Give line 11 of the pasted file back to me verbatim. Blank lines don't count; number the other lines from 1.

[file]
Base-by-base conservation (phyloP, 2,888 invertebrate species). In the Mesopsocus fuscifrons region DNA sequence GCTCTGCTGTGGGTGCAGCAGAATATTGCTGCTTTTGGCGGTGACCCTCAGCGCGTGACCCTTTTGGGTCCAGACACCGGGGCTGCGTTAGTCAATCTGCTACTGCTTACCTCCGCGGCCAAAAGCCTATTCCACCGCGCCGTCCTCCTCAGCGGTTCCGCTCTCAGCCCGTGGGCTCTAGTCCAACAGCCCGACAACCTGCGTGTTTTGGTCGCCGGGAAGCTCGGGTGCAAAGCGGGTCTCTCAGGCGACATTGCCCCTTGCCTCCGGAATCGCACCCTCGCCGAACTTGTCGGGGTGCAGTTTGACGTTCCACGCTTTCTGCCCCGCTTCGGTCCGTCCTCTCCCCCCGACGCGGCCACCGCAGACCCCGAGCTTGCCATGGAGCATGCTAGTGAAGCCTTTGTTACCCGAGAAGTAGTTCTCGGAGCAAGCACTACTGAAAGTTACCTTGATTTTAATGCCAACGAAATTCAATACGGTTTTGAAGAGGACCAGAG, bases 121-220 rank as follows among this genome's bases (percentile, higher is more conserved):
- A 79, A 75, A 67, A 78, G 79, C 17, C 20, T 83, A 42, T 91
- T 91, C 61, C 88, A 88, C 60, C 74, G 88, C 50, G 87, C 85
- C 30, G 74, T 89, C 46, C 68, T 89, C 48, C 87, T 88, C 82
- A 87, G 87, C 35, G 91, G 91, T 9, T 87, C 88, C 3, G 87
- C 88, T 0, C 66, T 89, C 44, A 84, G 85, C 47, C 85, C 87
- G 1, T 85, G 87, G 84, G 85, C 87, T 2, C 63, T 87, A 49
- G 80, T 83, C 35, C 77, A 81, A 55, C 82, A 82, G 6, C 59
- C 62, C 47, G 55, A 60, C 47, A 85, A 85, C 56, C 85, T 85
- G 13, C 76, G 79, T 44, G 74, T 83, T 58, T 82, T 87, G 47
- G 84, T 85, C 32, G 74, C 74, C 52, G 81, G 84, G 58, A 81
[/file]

- G 84, T 85, C 32, G 74, C 74, C 52, G 81, G 84, G 58, A 81